Nelson, who was on her third visit to Atlantic City, said she signed up for a massage and pedicure today at the spa -- compliments of Harrah's. She earned the "comp," or complimentary freebie, by accumulating enough points on her Harrah's player card.
"It's changed a lot, and for the better," she said of Atlantic City, as she combed through the racks at Studio, a high-end women's clothing store at the Waterfront.
Jay Snowden, senior vice president and general manager of Showboat House of Blues, said the partial smoking ban that took effect April 15 in the casinos here, plus new slot machines in Pennsylvania, were why Atlantic City keeps rolling out new mega-projects each year.
Showboat's own youth magnet -- the $70 million House of Blues music hall and nightclub -- debuted two summers ago and has had positive results.
"Our fastest-growing age segment is among 21-to-45-year-olds," Snowden said. "We are very pleased with that. That was certainly the target market of the House of Blues project."
The city's evolution started with the Borgata's entry into the market in July 2003. The vertical, golden-hued $1.1 billion mega-casino redefined the market by bringing a touch of Las Vegas to Atlantic City.
The Quarter, a $285 million mega-complex of retailing, dining and entertainment, debuted at the Tropicana in late 2004 and is modeled after the Forum Shops at Caesars Palace in Las Vegas. That followed with the Pier last June next to Caesars, a similar mega-complex.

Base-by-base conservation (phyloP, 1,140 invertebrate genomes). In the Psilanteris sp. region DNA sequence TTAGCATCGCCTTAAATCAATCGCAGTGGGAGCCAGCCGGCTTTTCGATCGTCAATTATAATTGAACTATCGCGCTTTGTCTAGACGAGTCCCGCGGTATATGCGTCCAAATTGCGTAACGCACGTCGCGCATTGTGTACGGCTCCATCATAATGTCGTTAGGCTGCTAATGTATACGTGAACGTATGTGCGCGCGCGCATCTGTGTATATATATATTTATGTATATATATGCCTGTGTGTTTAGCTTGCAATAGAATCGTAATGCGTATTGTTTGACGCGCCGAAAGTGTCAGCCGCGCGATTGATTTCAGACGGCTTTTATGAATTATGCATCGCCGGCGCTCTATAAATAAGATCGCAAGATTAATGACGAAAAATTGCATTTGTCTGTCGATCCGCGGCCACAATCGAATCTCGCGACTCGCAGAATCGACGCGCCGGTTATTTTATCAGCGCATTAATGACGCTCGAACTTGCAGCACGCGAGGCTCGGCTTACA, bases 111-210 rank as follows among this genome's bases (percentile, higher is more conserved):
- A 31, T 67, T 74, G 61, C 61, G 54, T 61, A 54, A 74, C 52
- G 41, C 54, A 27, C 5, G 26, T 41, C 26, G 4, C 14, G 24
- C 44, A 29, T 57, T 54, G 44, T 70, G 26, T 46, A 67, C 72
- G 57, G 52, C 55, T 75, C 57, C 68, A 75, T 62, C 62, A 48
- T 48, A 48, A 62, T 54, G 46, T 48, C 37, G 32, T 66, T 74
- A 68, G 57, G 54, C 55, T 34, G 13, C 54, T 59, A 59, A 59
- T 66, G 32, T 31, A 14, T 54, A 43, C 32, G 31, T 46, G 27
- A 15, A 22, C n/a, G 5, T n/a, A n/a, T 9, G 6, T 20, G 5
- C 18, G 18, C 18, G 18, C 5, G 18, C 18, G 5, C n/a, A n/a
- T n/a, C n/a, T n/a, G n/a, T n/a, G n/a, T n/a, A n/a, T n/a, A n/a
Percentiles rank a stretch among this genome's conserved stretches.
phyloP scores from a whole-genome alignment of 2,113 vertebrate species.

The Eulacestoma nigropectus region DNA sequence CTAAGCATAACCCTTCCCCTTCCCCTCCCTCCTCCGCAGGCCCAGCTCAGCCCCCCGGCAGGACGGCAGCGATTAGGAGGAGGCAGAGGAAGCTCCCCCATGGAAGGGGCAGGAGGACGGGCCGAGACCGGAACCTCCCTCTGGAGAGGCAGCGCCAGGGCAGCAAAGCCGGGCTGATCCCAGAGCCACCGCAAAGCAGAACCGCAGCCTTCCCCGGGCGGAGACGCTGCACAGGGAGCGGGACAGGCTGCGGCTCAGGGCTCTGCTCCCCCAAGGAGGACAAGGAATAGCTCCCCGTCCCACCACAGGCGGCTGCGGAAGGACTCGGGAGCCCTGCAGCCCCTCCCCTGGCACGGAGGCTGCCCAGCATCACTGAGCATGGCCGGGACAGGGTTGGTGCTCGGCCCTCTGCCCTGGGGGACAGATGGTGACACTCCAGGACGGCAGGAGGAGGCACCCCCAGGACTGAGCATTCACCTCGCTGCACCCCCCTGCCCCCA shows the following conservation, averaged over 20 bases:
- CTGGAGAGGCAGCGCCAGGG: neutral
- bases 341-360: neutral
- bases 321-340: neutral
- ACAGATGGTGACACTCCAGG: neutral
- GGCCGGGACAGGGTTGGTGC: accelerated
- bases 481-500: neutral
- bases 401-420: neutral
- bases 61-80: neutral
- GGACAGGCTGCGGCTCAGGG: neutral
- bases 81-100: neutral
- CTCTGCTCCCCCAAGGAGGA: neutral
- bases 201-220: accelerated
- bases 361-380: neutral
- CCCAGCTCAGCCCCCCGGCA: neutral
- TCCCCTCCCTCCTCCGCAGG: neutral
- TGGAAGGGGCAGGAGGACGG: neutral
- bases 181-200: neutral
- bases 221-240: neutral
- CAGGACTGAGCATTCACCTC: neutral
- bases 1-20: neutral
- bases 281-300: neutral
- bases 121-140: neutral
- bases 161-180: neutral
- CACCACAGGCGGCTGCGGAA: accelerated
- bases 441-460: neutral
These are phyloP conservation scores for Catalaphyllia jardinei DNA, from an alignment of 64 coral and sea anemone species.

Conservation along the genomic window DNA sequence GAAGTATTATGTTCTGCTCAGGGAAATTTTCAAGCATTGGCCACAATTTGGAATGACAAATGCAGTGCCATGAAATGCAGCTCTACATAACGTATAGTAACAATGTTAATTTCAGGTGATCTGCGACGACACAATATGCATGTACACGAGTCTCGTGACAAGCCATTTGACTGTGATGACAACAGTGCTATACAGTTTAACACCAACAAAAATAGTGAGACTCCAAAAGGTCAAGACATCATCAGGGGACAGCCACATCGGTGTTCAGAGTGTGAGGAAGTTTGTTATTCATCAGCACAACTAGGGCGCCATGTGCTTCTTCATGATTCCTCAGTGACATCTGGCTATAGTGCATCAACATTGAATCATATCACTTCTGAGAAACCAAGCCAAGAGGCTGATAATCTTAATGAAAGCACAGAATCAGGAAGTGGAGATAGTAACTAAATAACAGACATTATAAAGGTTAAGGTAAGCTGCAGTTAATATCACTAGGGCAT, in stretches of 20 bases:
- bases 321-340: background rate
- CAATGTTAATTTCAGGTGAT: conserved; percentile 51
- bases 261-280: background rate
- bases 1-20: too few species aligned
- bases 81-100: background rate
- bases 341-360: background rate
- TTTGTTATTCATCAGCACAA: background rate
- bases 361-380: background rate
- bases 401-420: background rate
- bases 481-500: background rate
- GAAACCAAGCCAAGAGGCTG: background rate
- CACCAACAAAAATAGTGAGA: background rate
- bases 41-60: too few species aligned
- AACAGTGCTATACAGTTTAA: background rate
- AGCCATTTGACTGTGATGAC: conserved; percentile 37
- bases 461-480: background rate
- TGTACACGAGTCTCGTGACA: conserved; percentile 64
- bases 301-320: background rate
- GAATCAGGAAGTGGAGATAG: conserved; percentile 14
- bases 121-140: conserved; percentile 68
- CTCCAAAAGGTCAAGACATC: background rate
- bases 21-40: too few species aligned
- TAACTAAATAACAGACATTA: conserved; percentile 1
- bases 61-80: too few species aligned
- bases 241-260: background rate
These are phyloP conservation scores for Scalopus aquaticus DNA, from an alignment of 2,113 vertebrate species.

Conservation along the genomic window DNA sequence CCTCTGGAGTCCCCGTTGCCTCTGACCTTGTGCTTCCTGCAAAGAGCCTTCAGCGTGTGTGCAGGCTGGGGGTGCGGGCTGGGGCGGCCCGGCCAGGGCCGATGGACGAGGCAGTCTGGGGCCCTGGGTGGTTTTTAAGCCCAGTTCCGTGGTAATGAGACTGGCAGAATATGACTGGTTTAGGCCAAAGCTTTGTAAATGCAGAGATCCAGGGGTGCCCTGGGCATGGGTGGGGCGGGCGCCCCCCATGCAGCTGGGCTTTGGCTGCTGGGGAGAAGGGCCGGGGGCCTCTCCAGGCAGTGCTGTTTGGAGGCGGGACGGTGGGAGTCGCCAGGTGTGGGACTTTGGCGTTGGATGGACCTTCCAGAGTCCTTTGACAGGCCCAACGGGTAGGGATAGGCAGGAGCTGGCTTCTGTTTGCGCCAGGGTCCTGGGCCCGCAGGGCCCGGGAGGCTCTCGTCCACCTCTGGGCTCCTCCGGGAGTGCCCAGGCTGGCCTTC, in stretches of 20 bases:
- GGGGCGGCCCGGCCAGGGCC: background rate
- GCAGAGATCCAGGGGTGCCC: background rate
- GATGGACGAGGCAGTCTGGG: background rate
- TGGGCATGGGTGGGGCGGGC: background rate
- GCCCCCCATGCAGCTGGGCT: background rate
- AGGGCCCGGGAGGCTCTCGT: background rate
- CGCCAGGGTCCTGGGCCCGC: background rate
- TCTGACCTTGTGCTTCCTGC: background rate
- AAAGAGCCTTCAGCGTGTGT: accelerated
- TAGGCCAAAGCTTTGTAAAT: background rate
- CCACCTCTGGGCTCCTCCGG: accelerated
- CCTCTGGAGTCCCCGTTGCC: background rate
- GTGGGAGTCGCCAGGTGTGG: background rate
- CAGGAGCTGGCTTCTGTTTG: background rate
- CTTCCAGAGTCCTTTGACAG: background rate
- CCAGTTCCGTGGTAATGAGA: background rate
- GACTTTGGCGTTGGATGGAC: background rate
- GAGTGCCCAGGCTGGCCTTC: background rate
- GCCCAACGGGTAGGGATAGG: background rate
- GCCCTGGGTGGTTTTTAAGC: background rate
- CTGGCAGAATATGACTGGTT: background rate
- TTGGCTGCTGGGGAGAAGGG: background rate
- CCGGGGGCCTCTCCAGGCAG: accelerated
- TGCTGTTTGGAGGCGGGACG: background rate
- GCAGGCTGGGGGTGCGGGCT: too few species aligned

Vasser said he expected Atlantic City this season to top last year's 34.5 million visitors because of new nongambling attractions of recent years.
"There are many more young people coming here, and Atlantic City is now considered hip and cool," he said. "Five years ago, we couldn't have said that."
Next up: The Borgata's $400 million Water Club -- not to be confused with the Waterfront. The Water Club is the latter half of a $600 million expansion that began last summer at the Borgata. It will feature an 800-room hotel, six heated pools, loft residences, a spa, retail stores, and other attractions.
But there will be nowhere to gamble at the Water Club, which is on schedule for an early 2008 opening.
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Atlantic City Looks Beyond Gambling
Major developments in Atlantic City featuring shopping, dining and entertainment:
August 2004 -- The Walk, a $49 million retail project featuring eight blocks of outlet stores, opened in the heart of downtown and linked the Boardwalk to the new Convention Center. It is in the midst of a $155 million expansion to add five blocks by the summer.
November 2004 -- The $285 million retail, entertainment and dining mega-complex called the Quarter opened at the Tropicana.
July 2005 -- The $70 million House of Blues music hall and nightclub opened at Showboat.
June 2006 -- The Pier at Caesars, a $200 million retail, dining and entertainment complex attached to Caesars casino, opened on the Boardwalk.
May 25, 2007 -- The Pool, part of a $550 million expansion by Harrah's casino, opened.
- Suzette Parmley
Contact staff writer Suzette Parmley
at 215-854-2594 or email@example.com.